1-222 Editorial Note on Beginning China Duty

Publisher: The George C. Marshall Foundation

Editorial Note on Beginning China Duty

September-November 1924

Sunday, September 7, the day the Army Transport Thomas brought the Marshalls to the Chinese port of Chinwangtao, was an anniversary of importance to the lieutenant colonel, his wife, and his mother-in-law. On that date in 1901, China and the foreign powers who had suppressed the Boxer Rebellion signed the Boxer Protocols, one of which recognized the foreigners’ right to occupy certain points along the railway leading from Peking to the sea: to keep open a line of communication to the diplomatic missions in the capital, and to protect the lives and property of their various citizens in the event of a renewal of antiforeign violence. Following the 1911 revolution in China, the United States sent elements of the Fifteenth Infantry to join the other foreign contingents in Tientsin, an industrial city of nearly one million inhabitants and a sizable foreign community on the Peking-Mukden Railroad.

About one thousand officers and men served in the “United States Army Forces in China,” as the command was officially called after July 1, 1924. The China assignment was considered one of the best in the army. The American troops there were better dressed and fed than at perhaps any other post; morale was consistently high. Major General Eli A. Helmick, the army inspector general, commented in his 1925 report that “the 15th Infantry in China is a fine, well-trained body of soldiers, upholding the best traditions of our Army and a credit to our country.” (Helmick to the Chief of Staff, October 22, 1925, NA/RG 159 [Reports].)

Officers lived in rented houses and usually had Chinese servants. Altogether, the five servants the average officer employed cost perhaps forty or fifty United States dollars per month. Marshall’s pay and allowances amounted to just over sixty-eight hundred dollars in 1924-25. But a published essay on the “Conditions of Service in China” warned prospective applicants that they were not getting duty in paradise. “The prevailing idea that in China one can live like a prince-of-the-blood on the pay of a second lieutenant has as much foundation of fact as the theory that two can live as cheaply as one. It is true that many things which go to make up the family budget are cheaper here than at home, but the low cost of living features of service in China has been greatly exaggerated. Here, as elsewhere, the average officer spends all he gets, the difference being that here he lives on a higher scale. Also, in the course of a tour in China his wife, if he has one, invariably accumulates a rather impressive store of rugs, silver, linen, lingerie, embroideries and other impedimenta that would be utterly beyond his means if priced on Fifth Avenue.” (Infantry Journal 29 [August 1926]: 171.)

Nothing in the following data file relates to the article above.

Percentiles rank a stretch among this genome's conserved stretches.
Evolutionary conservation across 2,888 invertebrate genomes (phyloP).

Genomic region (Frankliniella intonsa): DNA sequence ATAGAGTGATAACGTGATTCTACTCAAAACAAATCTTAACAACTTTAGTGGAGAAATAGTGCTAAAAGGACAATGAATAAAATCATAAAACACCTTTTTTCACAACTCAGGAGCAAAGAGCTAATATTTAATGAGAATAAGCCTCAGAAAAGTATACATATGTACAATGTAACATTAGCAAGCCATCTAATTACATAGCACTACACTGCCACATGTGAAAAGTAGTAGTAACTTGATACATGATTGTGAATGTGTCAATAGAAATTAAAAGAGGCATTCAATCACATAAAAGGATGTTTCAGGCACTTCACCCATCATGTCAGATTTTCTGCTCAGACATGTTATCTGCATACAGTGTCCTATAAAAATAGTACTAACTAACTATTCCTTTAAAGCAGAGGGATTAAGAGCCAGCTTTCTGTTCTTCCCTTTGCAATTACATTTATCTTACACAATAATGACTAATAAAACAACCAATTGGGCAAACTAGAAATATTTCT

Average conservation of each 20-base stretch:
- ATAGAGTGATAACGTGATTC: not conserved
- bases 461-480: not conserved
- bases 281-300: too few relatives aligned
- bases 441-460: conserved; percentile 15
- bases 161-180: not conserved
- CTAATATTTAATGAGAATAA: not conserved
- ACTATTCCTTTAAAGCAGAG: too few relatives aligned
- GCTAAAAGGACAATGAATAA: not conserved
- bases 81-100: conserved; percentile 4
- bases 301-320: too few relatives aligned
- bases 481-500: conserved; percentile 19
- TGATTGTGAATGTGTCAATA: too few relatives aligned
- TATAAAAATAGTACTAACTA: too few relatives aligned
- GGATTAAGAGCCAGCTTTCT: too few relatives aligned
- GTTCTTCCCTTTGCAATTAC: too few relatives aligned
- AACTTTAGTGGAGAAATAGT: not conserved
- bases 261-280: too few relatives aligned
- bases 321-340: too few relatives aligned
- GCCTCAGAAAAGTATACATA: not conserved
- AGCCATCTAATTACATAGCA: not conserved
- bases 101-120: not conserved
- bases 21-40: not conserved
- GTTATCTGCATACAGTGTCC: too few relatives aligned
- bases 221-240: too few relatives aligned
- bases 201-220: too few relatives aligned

The Fifteenth Infantry’s mission was to protect American lives and property against antiforeign activities of the Boxer Rebellion kind. But since 1920 the various factions in China had moved rapidly to reorganize, enlarge, modernize, and professionalize their armed forces. The military operations mounted in China during Marshall’s tour of duty were of a radically different nature than the Fifteenth Infantry was expected to meet. By January, 1926, the commander of the Army Forces in China, Brigadier General William D. Connor (U.S.M.A., (1897), was recommending a reassessment of the army’s role. “The other garrisons all have concessions in Tientsin which they can pretend they are here to protect, which gives them a reason for being here, and to which they can withdraw, if necessary, and maintain a relatively dignified position. The American status is entirely different from that of any other nation. We alone have no concession. We alone live and operate in purely Chinese territory, and we alone have no other reason for being here if the [1901] Protocol is not to be enforced. The only place to which we can withdraw is to our own country.” (Connor to TAG, January 22, 1926, NA/RG 94 [370.22, China].)

Marshall reported for duty just after the previous regimental commander, his old friend Brigadier General Campbell King, had left and prior to the arrival of Colonel William K. Naylor, formerly the War Department’s director of military intelligence. From September 8 until November 21, 1924, command of the Fifteenth Infantry devolved upon Marshall.

At this time the various factions of tuchuns (a term usually translated into English as warlord) began another round of armed struggles. Tientsin and Peking lay within what was then the province of Chihli. The Chihli faction, under the leadership of Wu P’ei-fu, was then dominant in north and central China, and its strength and policies threatened the Fengtien faction which controlled Manchuria under the leadership of Chang Tso-lin. The day Marshall disembarked at Chinwangtao, September 7, Chang announced the mobilization of his troops against Wu’s forces.

Recommended Citation: ThePapers of George Catlett Marshall, ed.Larry I. Bland and Sharon Ritenour Stevens(Lexington, Va.: The George C. Marshall Foundation, 1981- ). Electronic version based on The Papers of George Catlett Marshall, vol. 1, “The Soldierly Spirit,” December 1880-June 1939 (Baltimore and London: The Johns Hopkins University Press, 1981), pp. 263-264.

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